Now and then a genius, like Rachel as Horatia, or Hackett as Falstaff, may actually seem to be the character assumed by virtue of a transforming imagination, but I suppose the fact to be that getting into a costume, absurdly antiquated and remote from all the habits and associations of the actor, largely accounts for the incongruity and ridiculousness of most of our modern acting. Whether what is called the “legitimate drama” ever was legitimate we do not know, but the advocates of it appear to think that the theatre was some time cast in a mould, once for all, and is good for all times and peoples, like the propositions of Euclid. To our eyes the legitimate drama of to-day is the one in which the day is reflected, both in costume and speech, and which touches the affections, the passions, the humor, of the present time. The brilliant success of the few good plays that have been written out of the rich life which we now live—the most varied, fruitful, and dramatically suggestive—ought to rid us forever of the buskin-fustian, except as a pantomimic or spectacular curiosity.
We have no objection to Julius Caesar or Richard III. stalking about in impossible clothes, and stepping four feet at a stride, if they want to, but let them not claim to be more “legitimate” than “Ours” or “Rip Van Winkle.” There will probably be some orator for years and years to come, at every Fourth of July, who will go on asking, Where is Thebes? but he does not care anything about it, and he does not really expect an answer. I have sometimes wished I knew the exact site of Thebes, so that I could rise in the audience, and stop that question, at any rate. It is legitimate, but it is tiresome.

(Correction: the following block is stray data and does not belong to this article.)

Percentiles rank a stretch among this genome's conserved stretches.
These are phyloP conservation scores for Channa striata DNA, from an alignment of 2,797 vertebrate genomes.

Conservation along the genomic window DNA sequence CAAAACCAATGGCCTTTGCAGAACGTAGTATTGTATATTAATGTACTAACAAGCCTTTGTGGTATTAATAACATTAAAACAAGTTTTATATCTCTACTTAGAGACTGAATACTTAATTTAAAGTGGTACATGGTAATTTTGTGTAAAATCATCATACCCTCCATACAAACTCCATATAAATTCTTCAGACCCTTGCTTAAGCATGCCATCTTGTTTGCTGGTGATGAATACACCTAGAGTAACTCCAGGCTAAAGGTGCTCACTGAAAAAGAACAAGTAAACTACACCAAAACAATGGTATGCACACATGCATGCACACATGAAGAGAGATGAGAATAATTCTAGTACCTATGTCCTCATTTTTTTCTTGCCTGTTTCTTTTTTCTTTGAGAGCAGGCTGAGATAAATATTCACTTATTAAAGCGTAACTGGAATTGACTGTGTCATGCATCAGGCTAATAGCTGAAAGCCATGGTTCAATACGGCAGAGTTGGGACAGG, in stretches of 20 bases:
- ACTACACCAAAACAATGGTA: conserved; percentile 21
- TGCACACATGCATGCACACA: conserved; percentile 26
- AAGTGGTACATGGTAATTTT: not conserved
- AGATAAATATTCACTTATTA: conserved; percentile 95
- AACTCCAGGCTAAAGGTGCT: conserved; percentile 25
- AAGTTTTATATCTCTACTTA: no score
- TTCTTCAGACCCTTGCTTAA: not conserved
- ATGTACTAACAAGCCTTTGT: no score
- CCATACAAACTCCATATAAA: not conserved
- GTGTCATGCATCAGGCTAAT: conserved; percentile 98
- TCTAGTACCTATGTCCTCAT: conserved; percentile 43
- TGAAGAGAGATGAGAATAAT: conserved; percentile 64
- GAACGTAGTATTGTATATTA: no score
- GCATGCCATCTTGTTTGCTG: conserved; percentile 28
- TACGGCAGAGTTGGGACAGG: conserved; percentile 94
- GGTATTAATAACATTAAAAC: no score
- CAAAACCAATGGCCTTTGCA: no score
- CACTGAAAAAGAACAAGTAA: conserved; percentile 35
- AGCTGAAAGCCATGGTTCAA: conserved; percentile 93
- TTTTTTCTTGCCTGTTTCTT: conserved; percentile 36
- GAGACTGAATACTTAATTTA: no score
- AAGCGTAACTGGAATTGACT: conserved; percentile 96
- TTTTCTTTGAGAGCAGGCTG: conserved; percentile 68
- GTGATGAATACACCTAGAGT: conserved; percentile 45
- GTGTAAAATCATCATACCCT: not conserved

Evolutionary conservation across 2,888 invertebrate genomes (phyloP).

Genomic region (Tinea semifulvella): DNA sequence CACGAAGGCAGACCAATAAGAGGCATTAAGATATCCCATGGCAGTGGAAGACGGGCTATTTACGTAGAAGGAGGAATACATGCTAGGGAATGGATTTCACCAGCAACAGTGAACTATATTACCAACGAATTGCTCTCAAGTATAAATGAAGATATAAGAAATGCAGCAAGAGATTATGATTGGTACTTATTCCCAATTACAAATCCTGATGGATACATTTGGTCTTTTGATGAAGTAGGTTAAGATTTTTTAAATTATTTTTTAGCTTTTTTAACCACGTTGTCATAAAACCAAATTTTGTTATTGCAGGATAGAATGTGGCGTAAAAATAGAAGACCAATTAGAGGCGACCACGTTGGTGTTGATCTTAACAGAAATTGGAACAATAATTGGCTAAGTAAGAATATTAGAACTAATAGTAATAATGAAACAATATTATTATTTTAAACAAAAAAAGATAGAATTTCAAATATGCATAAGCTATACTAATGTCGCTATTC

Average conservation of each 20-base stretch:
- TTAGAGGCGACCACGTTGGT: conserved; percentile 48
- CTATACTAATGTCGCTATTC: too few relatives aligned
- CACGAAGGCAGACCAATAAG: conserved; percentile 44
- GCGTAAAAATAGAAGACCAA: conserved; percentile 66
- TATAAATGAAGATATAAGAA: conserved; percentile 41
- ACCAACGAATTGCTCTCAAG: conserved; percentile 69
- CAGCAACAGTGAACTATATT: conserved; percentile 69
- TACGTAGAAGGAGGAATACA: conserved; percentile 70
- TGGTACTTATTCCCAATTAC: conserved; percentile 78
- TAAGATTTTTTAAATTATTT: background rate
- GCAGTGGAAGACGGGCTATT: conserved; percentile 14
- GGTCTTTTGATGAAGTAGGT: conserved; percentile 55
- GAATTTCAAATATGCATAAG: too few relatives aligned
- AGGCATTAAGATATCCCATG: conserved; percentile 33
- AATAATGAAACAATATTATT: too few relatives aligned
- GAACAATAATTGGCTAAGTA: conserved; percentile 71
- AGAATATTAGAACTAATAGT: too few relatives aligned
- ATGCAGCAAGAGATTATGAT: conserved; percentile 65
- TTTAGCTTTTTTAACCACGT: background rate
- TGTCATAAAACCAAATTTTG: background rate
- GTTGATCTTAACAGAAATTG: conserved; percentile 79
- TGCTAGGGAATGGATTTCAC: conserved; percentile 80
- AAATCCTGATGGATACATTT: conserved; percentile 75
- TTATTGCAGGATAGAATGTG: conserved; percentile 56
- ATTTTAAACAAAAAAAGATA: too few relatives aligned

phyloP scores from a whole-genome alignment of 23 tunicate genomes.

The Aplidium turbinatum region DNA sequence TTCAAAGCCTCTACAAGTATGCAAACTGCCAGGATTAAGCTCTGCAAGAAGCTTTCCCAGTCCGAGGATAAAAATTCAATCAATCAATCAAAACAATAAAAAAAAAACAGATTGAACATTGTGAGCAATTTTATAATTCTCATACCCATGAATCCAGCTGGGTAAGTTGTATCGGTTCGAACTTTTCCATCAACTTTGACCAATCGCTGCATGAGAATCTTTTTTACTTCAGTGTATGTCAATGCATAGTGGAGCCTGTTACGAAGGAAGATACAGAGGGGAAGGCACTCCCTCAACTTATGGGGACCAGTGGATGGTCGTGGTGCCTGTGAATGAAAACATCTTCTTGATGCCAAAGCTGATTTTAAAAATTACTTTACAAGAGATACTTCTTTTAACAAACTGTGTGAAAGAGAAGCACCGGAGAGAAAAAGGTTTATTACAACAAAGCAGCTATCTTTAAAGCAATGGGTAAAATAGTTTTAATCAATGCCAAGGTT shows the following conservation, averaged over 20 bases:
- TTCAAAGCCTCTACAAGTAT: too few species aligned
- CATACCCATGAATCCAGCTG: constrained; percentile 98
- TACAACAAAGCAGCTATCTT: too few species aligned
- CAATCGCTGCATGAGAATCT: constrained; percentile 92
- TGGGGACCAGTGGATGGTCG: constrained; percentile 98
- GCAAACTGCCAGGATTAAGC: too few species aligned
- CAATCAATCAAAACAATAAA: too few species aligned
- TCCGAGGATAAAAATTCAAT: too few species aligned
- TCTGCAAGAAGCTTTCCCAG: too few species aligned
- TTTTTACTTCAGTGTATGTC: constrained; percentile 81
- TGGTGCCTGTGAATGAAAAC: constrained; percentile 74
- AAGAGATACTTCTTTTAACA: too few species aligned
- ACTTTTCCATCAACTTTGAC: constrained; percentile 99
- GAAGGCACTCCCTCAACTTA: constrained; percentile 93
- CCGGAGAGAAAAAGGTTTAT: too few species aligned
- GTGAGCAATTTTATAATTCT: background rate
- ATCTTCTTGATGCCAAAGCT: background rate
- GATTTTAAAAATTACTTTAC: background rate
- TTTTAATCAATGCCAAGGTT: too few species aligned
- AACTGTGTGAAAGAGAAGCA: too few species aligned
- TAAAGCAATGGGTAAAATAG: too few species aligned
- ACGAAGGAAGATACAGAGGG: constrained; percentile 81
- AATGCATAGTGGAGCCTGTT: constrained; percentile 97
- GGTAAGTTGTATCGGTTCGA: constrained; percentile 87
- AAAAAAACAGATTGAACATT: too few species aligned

If we went to the bottom of this subject, I think we should find that the putting upon actors clothes to which they are unaccustomed makes them act and talk artificially, and often in a manner intolerable.
An actor who has not the habits or instincts of a gentleman cannot be made to appear like one on the stage by dress; he only caricatures and discredits what he tries to represent; and the unaccustomed clothes and situation make him much more unnatural and insufferable than he would otherwise be. Dressed appropriately for parts for which he is fitted, he will act well enough, probably. What I mean is, that the clothes inappropriate to the man make the incongruity of him and his part more apparent. Vulgarity is never so conspicuous as in fine apparel, on or off the stage, and never so self-conscious. Shall we have, then, no refined characters on the stage? Yes; but let them be taken by men and women of taste and refinement and let us have done with this masquerading in false raiment, ancient and modern, which makes nearly every stage a travesty of nature and the whole theatre a painful pretension. We do not expect the modern theatre to be a place of instruction (that business is now turned over to the telegraphic operator, who is making a new language), but it may give amusement instead of torture, and do a little in satirizing folly and kindling love of home and country by the way.